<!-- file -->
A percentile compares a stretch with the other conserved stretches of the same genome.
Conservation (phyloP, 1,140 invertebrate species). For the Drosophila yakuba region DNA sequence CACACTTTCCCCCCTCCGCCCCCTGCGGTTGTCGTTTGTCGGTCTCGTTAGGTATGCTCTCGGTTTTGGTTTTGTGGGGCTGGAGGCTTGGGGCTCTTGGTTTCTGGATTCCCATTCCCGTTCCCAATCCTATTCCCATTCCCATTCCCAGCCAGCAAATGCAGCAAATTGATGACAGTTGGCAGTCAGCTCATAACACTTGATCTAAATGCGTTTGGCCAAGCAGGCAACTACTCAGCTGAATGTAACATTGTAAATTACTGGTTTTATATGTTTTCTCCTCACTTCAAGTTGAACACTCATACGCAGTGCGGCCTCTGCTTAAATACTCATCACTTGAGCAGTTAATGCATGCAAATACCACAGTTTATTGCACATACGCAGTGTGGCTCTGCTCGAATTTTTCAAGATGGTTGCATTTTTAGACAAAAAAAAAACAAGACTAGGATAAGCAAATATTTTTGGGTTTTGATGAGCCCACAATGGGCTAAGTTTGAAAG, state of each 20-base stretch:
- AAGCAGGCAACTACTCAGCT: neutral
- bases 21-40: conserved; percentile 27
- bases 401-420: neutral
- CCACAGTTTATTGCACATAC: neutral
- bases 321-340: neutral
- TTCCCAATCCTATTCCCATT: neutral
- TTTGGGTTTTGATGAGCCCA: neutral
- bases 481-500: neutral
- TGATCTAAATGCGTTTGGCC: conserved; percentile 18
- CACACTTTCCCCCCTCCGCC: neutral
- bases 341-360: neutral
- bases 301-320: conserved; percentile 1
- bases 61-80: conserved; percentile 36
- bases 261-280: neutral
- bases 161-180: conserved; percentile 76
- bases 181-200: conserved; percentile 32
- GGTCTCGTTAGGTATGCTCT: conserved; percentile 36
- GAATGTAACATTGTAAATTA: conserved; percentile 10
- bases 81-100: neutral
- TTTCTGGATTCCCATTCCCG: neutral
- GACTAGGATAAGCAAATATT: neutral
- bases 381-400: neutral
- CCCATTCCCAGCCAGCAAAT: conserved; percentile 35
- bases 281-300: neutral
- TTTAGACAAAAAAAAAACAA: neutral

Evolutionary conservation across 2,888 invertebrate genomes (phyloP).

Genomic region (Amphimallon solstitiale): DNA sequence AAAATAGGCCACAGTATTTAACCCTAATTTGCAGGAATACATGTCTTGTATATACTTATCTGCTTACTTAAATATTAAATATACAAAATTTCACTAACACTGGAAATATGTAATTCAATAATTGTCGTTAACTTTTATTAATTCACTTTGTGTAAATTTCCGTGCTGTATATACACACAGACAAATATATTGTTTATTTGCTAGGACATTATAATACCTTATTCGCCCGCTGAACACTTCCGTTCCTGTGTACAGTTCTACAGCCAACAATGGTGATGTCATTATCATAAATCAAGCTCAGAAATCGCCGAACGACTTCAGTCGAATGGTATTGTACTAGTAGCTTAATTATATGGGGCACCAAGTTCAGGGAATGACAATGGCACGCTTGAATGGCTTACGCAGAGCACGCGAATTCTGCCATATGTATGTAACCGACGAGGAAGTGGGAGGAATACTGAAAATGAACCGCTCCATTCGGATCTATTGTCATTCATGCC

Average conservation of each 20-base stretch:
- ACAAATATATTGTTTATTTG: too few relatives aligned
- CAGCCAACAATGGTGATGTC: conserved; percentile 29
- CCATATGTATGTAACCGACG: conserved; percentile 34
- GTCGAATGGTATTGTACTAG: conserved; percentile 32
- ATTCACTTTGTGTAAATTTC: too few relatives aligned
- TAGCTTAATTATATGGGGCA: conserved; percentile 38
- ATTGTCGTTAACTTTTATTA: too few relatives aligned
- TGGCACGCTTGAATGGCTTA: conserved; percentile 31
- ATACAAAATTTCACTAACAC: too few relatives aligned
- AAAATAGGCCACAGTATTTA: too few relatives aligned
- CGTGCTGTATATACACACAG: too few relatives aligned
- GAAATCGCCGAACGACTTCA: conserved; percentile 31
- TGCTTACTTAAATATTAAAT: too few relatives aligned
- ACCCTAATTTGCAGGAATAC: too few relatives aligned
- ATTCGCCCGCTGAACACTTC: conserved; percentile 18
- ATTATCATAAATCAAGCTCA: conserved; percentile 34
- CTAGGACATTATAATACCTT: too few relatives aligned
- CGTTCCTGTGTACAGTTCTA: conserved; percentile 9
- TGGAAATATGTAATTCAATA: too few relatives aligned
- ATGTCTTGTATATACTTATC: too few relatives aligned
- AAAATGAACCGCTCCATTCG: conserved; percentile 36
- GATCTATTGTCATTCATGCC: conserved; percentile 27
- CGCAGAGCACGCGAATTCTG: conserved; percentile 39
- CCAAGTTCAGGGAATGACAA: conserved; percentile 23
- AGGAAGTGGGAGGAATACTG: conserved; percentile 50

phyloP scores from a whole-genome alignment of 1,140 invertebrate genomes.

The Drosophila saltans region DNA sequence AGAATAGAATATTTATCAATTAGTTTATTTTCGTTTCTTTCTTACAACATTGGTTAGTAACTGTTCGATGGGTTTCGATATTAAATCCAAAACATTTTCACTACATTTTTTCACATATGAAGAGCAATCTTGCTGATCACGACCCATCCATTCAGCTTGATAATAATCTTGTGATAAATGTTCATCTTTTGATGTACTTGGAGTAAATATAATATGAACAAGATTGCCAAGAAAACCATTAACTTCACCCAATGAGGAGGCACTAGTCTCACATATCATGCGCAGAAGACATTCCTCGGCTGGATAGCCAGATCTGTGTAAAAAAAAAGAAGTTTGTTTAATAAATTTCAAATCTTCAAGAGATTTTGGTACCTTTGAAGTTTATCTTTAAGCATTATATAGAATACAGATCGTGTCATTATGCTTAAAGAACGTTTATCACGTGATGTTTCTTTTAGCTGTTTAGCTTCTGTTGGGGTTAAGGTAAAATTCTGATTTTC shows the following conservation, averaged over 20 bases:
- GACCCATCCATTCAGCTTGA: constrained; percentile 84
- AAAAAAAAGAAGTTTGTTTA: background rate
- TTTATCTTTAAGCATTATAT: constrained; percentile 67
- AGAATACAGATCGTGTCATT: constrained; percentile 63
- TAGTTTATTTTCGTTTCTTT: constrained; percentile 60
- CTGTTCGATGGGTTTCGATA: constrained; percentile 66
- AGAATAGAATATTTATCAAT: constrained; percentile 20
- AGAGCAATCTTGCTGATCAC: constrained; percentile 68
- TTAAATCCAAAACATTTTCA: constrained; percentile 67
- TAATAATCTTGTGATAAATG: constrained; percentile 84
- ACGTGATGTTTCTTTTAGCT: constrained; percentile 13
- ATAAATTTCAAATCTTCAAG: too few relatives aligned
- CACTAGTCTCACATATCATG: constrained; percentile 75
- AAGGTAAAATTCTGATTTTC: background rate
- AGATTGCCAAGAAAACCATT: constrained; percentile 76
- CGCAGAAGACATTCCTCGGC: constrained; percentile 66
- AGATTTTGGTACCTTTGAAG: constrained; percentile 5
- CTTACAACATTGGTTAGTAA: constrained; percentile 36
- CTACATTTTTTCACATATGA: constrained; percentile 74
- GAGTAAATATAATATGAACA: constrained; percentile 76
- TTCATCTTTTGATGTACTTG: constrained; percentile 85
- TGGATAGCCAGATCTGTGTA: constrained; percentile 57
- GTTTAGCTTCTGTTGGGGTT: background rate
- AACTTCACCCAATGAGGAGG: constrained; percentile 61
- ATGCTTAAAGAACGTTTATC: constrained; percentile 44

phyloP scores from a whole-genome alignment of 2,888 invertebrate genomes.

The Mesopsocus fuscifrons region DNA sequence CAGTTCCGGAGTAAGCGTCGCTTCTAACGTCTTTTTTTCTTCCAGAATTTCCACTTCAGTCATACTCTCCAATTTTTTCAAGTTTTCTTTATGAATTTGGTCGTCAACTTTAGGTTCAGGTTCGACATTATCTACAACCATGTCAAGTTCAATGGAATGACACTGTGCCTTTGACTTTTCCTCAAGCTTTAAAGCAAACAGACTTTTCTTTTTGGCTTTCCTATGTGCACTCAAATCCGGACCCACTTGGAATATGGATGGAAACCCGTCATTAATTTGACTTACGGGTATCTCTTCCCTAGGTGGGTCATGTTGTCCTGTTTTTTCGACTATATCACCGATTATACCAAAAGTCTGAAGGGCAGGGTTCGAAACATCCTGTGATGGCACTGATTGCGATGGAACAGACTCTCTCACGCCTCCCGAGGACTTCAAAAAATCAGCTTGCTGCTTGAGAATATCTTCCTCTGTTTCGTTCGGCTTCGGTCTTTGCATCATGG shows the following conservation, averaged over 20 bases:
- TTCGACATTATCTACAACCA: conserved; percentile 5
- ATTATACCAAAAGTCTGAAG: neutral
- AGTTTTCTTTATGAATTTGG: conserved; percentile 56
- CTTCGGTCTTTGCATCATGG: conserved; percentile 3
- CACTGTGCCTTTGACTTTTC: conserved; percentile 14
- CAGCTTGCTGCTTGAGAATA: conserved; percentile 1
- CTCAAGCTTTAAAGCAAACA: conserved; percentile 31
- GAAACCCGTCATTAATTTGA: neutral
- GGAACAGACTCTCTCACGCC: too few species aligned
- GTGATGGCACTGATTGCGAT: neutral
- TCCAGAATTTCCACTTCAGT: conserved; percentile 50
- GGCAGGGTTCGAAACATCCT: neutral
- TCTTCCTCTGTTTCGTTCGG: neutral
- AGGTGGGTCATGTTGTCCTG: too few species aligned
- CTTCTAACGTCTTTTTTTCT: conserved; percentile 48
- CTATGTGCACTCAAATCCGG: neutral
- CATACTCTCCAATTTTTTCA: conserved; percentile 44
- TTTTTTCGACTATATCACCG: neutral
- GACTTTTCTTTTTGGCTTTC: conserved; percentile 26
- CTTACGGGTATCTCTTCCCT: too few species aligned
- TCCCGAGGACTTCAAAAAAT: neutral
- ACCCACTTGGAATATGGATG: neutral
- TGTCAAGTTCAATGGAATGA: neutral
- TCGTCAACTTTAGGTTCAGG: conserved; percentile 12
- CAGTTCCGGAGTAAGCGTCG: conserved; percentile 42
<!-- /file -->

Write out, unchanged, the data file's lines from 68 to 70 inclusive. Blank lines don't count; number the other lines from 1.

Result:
- ACGTGATGTTTCTTTTAGCT: constrained; percentile 13
- ATAAATTTCAAATCTTCAAG: too few relatives aligned
- CACTAGTCTCACATATCATG: constrained; percentile 75